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San Jose business law attorneyPerhaps no other piece of California legislation has caused as much of a stir in recent years as Assembly Bill 5 (AB5). The bill was signed into law in September 2019 and went into effect on January 1, 2020. AB5, nicknamed the “gig worker bill,” significantly limits when employers can classify workers as independent contractors. Many companies that rely heavily on independent contractors are concerned about how the legislation will affect their ability to stay in business. The trucking industry has been one of the most vocal critics of the bill, and some recent developments may affect how these companies will operate going forward.

California Trucking Association’s Lawsuit Regarding AB5

Assembly Bill 5 instituted an “ABC test” for determining whether a worker can be classified as an independent contractor. According to AB5, all workers must be considered employees unless the following three criteria are met:

  1. The worker is able to carry out services free from the direct control of the company.
  2. His or her work tasks are not part of the company’s usual course of business.
  3. He or she is performing work that is of the same nature as that which he or she is ordinarily engaged in.

Many trucking industry employers and workers are especially concerned with part B of this test. Along with two owner-operators, the California Trucking Association (CTA) filed a lawsuit to fight the new restrictions regarding worker classification. The association argued that the legislation will threaten the livelihood of over 70,000 truckers who are currently classified as independent contractors. The CTA further contends that the new restrictions implemented by AB5 conflict with the Federal Aviation Administration Authorization Act of 1994 and the Federal Motor Carrier Safety Act.

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San Jose, CA small business tax attorney employee classificationCalifornia Assembly Bill 5, also called AB 5, has many business owners wondering how compliance with the new law will affect their business. The bill will significantly limit employers’ ability to classify workers as independent contractors. Many workers will now need to be classified as employees of the company, and they will be entitled to the associated benefits, such as workers’ compensation, minimum wage, overtime, rest breaks and meal periods, protection from anti-discrimination and retaliation laws, and reimbursement for business expenses incurred during the course of their job. Employers will also be required to pay payroll taxes on the workers classified as employees. AB 5 takes effect on January 1, 2020, so employers only have a short period of time to make any changes necessary to stay compliant with the new law.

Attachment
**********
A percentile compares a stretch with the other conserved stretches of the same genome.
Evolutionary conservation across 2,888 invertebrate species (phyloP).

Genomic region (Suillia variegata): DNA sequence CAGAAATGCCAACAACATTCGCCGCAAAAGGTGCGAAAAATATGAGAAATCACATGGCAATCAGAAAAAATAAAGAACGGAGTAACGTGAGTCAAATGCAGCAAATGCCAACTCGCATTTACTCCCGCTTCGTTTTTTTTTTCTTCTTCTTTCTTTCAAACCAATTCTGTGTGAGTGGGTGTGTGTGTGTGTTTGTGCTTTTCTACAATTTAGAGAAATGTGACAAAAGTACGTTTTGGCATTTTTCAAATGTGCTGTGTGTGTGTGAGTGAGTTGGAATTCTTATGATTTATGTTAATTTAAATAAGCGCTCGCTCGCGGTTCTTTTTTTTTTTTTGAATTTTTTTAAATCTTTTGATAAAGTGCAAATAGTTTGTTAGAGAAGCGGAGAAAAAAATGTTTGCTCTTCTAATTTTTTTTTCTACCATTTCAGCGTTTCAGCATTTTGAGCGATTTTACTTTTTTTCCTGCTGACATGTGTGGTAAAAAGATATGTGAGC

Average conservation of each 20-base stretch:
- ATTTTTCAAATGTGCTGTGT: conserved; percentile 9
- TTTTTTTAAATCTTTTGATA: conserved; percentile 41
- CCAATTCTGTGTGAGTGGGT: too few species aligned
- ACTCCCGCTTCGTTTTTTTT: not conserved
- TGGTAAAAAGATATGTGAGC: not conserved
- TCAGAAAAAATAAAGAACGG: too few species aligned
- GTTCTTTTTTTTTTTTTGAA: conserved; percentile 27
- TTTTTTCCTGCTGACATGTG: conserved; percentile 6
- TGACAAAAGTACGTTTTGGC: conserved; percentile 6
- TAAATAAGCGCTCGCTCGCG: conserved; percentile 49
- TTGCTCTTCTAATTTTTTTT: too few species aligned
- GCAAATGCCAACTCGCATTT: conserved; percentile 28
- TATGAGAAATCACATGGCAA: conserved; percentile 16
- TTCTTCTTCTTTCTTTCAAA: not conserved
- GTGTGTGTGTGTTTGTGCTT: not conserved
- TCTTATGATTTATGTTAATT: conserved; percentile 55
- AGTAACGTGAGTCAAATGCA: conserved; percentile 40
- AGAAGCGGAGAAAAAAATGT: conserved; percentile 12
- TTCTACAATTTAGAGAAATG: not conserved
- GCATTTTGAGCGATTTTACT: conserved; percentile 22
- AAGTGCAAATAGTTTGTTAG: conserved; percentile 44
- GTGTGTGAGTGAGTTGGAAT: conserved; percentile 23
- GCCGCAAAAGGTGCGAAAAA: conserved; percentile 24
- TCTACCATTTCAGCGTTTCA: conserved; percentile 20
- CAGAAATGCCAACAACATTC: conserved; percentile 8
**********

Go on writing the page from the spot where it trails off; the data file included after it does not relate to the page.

AB 5 Makes the California Supreme Court Decision Regarding Worker Classification State Law

In 2018, the California Supreme Court announced its decision regarding Dynamex Operations West, Inc. v. Superior Court of Los Angeles. The landmark decision established a test called the “ABC test” for determining whether a worker is an independent contractor or an employee. Under the new rule, a worker can only be classified as an independent contractor if the hiring agency can establish each of the following criteria:

  • The worker is not under the direction and control of the hiring agency with regard to the performance of the work.
  • The worker performs duties that are outside the hiring agency’s typical course of business.
  • The worker is engaged in an independently established occupation, trade, or business of the same nature as the work he or she does for the hiring agency.

California employers are already subject to the rules established by the Supreme Court Decision. The purpose of AB 5 is to clarify exactly how the ruling should be implemented in practice and identify industries that are exempt from the new rules. Doctors, psychologists, dentists, veterinarians, insurance agents, lawyers, accountants, architects, stockbrokers, real estate agents, state-licensed engineers, and private investigators will not be forced to comply with the new worker classification law. Newspaper delivery companies must comply, but they will be given an extra year before being required to classify their paper carriers as employees.

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